The psychoanalytic literature remained almost silent on the fear of death until the late 1930's and World War II. And the reason was as Rank revealed: how could psychoanalytic therapy scientifically cure the terror of life and death? But it could cure the problems of sex, which it itself posited. (p. 100)

Becker's thesis is summed up clearly and humbly at the conclusion of his book:

I think that taking life seriously means something such as this: that whatever humanity does on this planet has to be done in the lived truth of the terror of creation, of the grotesque, of the rumble of panic underneath everything. Otherwise it is false. Whatever is achieved must be achieved from within the subjective energies of creatures, without deadening, with the full exercise of passion, of vision, of pain, of fear, and of sorrow. ...

The most that any one of us can seem to do is to fashion something -- an object or ourselves -- and drop it into the confusion, make an offering of it, so to speak, to the life force. (p. 284 - 285)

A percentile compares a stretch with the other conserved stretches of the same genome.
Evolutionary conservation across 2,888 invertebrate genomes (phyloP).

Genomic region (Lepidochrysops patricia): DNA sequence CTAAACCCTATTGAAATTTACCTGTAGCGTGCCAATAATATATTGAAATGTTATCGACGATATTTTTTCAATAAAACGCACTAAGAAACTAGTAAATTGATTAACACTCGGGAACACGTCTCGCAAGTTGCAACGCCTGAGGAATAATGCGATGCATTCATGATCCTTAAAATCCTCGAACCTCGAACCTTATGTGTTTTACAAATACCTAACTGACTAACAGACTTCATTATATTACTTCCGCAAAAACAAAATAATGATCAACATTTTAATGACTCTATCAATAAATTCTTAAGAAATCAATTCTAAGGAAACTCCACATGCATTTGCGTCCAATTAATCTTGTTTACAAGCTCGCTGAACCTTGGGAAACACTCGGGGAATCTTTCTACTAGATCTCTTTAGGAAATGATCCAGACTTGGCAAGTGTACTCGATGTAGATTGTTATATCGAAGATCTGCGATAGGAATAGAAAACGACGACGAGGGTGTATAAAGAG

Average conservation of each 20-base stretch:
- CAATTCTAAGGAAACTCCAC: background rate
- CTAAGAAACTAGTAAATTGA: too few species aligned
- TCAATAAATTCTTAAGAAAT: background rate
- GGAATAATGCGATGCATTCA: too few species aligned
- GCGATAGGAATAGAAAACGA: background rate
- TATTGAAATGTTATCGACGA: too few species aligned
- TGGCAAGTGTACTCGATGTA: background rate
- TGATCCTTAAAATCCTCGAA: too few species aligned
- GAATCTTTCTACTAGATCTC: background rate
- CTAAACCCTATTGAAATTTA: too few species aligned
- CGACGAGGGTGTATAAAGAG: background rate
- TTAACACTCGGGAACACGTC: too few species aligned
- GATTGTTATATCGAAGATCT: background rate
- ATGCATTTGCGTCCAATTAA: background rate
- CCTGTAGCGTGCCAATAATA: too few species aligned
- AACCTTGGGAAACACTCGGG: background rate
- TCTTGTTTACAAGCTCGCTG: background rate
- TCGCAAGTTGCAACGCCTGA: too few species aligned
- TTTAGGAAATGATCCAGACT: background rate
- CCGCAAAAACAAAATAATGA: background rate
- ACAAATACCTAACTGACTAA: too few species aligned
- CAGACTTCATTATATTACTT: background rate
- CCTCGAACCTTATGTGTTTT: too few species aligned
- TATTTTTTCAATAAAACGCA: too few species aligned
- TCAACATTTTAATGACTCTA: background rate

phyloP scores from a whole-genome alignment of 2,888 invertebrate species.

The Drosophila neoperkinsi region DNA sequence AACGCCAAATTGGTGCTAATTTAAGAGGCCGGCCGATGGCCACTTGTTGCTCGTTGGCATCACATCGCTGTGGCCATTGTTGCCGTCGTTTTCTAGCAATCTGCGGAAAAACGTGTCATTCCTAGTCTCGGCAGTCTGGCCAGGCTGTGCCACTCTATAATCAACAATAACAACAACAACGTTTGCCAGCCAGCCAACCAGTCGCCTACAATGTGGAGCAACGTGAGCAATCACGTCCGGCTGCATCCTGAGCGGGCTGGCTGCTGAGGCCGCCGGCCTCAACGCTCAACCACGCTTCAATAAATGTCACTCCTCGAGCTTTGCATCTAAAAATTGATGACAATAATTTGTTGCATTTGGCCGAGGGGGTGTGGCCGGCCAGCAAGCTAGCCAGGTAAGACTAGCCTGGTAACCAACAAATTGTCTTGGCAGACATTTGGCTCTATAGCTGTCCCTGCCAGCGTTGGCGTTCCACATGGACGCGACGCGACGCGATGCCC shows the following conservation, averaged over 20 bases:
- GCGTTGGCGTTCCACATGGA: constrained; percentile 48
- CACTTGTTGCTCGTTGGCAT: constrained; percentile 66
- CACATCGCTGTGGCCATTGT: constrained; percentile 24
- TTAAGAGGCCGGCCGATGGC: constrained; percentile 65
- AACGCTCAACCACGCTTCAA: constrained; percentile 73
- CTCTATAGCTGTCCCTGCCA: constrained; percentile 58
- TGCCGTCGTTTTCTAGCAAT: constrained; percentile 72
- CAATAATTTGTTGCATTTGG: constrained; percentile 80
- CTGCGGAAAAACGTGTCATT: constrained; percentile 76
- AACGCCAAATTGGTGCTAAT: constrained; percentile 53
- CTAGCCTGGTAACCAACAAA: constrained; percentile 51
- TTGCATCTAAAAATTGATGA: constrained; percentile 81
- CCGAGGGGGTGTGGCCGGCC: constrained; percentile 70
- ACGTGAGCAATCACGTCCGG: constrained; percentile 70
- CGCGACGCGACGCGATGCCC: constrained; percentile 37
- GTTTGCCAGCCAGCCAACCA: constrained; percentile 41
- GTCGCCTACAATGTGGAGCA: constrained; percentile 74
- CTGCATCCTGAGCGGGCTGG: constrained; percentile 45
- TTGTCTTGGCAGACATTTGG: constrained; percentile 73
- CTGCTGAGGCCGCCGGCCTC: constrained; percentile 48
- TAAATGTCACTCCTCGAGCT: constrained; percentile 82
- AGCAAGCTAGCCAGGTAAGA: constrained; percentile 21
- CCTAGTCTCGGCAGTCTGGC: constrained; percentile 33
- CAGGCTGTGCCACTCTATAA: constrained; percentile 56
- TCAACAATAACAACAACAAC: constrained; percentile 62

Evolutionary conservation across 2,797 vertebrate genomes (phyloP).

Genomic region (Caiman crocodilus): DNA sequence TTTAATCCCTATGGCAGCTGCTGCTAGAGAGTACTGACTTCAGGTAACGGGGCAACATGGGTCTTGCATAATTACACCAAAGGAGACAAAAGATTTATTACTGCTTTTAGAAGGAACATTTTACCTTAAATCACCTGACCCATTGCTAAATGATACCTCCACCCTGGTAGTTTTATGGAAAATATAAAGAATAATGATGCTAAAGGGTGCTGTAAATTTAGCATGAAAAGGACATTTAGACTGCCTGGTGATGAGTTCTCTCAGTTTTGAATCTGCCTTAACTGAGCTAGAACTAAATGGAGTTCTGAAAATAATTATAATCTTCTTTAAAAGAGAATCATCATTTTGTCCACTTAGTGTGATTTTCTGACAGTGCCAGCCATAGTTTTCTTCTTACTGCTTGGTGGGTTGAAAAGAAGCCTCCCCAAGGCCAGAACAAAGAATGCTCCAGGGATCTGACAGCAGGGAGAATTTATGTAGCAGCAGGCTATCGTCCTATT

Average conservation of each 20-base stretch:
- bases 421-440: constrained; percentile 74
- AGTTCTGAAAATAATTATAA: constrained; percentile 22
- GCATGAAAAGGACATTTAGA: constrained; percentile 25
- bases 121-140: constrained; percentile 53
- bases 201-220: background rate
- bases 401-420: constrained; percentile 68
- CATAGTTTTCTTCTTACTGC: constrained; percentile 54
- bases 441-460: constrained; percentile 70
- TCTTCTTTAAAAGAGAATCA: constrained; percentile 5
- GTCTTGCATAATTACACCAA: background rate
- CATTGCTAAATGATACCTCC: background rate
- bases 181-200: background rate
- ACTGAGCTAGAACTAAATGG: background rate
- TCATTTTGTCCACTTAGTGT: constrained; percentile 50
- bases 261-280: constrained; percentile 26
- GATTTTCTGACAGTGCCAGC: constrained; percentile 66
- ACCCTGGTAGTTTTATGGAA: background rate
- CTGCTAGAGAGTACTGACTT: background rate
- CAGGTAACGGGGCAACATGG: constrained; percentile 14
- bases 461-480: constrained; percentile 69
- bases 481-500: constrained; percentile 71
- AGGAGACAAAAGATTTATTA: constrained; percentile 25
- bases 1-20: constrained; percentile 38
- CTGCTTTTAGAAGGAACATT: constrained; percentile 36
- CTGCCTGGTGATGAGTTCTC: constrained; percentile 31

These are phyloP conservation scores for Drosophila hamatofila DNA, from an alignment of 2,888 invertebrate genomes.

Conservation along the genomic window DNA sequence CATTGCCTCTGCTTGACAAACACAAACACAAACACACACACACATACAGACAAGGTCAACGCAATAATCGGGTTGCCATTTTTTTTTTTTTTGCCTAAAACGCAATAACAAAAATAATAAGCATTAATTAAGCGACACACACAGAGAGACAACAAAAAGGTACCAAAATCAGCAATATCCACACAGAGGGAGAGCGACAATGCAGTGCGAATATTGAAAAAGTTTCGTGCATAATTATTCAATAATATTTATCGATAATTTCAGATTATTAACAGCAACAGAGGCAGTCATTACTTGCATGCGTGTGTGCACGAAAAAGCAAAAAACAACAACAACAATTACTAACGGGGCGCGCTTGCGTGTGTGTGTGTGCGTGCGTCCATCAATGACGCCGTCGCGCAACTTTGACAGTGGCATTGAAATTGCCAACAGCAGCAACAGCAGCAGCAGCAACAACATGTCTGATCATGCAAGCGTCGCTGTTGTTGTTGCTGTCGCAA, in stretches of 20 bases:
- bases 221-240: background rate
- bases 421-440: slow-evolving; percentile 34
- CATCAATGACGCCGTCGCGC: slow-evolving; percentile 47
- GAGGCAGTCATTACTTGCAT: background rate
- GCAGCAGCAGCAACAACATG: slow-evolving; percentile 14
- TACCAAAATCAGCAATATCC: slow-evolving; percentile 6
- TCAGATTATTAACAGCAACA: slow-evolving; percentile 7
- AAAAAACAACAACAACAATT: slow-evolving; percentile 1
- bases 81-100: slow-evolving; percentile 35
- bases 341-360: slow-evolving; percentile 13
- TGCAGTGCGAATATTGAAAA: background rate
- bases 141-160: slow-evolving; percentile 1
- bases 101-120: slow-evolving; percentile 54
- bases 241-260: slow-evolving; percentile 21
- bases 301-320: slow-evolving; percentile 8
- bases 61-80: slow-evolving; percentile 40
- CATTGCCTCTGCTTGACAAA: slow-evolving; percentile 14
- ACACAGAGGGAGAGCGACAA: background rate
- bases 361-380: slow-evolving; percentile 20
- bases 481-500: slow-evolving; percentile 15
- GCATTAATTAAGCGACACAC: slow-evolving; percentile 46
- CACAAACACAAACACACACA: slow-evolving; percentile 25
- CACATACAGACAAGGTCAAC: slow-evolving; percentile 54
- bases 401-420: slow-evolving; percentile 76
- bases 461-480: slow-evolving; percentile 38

Interestingly, after reading The Denial of Death, I can see where the Landmark Forum sprang from. [Just to be clear, I am NOT recommending that anyone go down that path -- only pointing out what some of the intellectual antecedents to that movement may have been.] The Landmark Forum's message, that life is empty and meaningless -- and that it is empty and meaningless that life is empty and meaningless, so we may as well go on and create something beautiful in this world -- is congruent with Becker's philosophy. Where they differ is that Becker sees a role for God, a Creator, even Christianity, while the Landmark Forum leans in a more atheistic direction. I leave you with this hilarious video (below), Landmark Forum for Cats.